**COURSE TITLE:**

**NO. OF CREDITS:**

**5 QUARTER CREDITS[semester equivalent = 3.33 credits]**

WA CLOCK HRS: OREGON PDUs: PENNSYLVANIA ACT 48: |
5050 50 |

**INSTRUCTOR:**

**Noor Makboulnoormakboul90@gmail.com**

**COURSE DESCRIPTION:**

When your students describe math, do they say things like 'boring,' 'stressful,' and 'frustrating'? Do you wish they would say things like 'exciting,' 'interesting,' and 'engaging'? Math classes and curriculums lack in helping students make the connection between math done in the classroom and math in the real world. In her text Becoming the Math Teacher You Wish You'd Had: Ideas and Strategies from Vibrant Classrooms, Tracy Zager explores how to make math class more like mathematics in the real world.

Discover how big ideas such as risk-taking, mistakes, challenges, questions, reasoning, and more play a role in the math classroom. You will be surprised how easy it is to implement these strategies in the classroom, and you will see how much your students will grow as mathematicians!

This course is appropriate for educators who teach math in grades K-6.

Text: Becoming the Math Teacher You Wish You'd Had: Ideas and Strategies from Vibrant Classrooms by Tracy Zager. Amazon price: New: $52

**LEARNING OUTCOMES:** Upon completion of this course, participants will have:

- Revisited what mathematics is, what mathematicians do, and how this applies to the classroom
- Discovered concepts, skills, and strategies that support students in developing habits of mathematicians
- Explored various examples of how to implement these concepts, skills, and strategies in the classrooms
- Learned about equity and social justice in terms of math learning
- Examined and modiﬁed math lessons based on new learning

**COURSE REQUIREMENTS:**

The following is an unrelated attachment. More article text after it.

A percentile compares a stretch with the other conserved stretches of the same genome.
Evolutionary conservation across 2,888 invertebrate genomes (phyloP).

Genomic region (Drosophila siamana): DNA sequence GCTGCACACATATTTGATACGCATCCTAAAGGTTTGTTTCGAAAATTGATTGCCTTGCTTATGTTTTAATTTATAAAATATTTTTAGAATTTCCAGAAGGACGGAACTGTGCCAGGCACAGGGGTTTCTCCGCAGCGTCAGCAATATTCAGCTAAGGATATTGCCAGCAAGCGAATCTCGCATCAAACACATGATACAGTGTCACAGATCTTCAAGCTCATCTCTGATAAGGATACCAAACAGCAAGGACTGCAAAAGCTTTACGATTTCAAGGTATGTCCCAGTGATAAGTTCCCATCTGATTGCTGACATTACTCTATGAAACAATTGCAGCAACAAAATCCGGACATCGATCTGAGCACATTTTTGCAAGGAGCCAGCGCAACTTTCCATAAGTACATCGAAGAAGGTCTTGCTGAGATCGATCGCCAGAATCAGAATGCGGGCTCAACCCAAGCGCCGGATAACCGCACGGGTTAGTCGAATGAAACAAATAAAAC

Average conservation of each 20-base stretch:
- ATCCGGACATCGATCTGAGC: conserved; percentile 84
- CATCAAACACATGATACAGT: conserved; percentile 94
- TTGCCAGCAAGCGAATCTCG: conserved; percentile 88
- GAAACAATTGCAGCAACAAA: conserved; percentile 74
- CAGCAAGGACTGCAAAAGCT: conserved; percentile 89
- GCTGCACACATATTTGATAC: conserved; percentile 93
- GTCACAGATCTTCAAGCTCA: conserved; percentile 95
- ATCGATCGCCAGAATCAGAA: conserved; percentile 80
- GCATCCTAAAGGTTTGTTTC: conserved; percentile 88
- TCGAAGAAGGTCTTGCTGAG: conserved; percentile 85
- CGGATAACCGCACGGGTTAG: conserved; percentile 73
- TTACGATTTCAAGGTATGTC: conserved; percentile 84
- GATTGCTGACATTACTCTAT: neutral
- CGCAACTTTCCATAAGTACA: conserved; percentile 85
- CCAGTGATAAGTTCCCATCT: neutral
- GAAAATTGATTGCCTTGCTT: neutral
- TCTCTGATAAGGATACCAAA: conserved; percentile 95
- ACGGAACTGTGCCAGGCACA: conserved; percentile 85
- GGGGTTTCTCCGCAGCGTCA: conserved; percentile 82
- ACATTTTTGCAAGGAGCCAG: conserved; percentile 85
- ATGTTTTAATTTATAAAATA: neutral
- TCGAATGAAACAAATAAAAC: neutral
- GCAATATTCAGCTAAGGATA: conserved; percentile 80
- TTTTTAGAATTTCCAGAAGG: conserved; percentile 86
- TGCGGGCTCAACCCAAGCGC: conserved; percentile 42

Completion of all specified assignments is required for issuance of hours or credit. The Heritage Institute does not award partial credit.

**HOURS EARNED:**

Completing the basic assignments (Section A. Information Acquisition) for this course automatically earns participants their choice of CEUs (Continuing Education Units), Washington State Clock Hours, Oregon PDUs, or Pennsylvania ACT 48 Hours. The Heritage Institute offers CEUs and is an approved provider of Washington State Clock Hours, Oregon PDUs, and Pennsylvania ACT 48 Hours.

**UNIVERSITY QUARTER CREDIT INFORMATION**

**REQUIREMENTS FOR UNIVERSITY QUARTER CREDIT**

Continuing Education Quarter credits are awarded by Antioch University Seattle (AUS). AUS requires 75% or better for credit at the 400 level and 85% or better to issue credit at the 500 level. These criteria refer both to the amount and quality of work submitted.

- Completion of Information Acquisition assignments 30%
- Completion of Learning Application assignments 40%
- Completion of Integration Paper assignment 30%

**CREDIT/NO CREDIT (No Letter Grades or Numeric Equivalents on Transcripts)**

Antioch University Seattle (AUS) Continuing Education Quarter credit is offered on a Credit/No Credit basis; neither letter grades nor numeric equivalents are on a transcript. 400 level credit is equal to a "C" or better, 500 level credit is equal to a "B" or better. This information is on the back of the transcript.

AUS Continuing Education quarter credits may or may not be accepted into degree programs. Prior to registering, determine with your district personnel, department head, or state education office the acceptability of these credits for your purpose.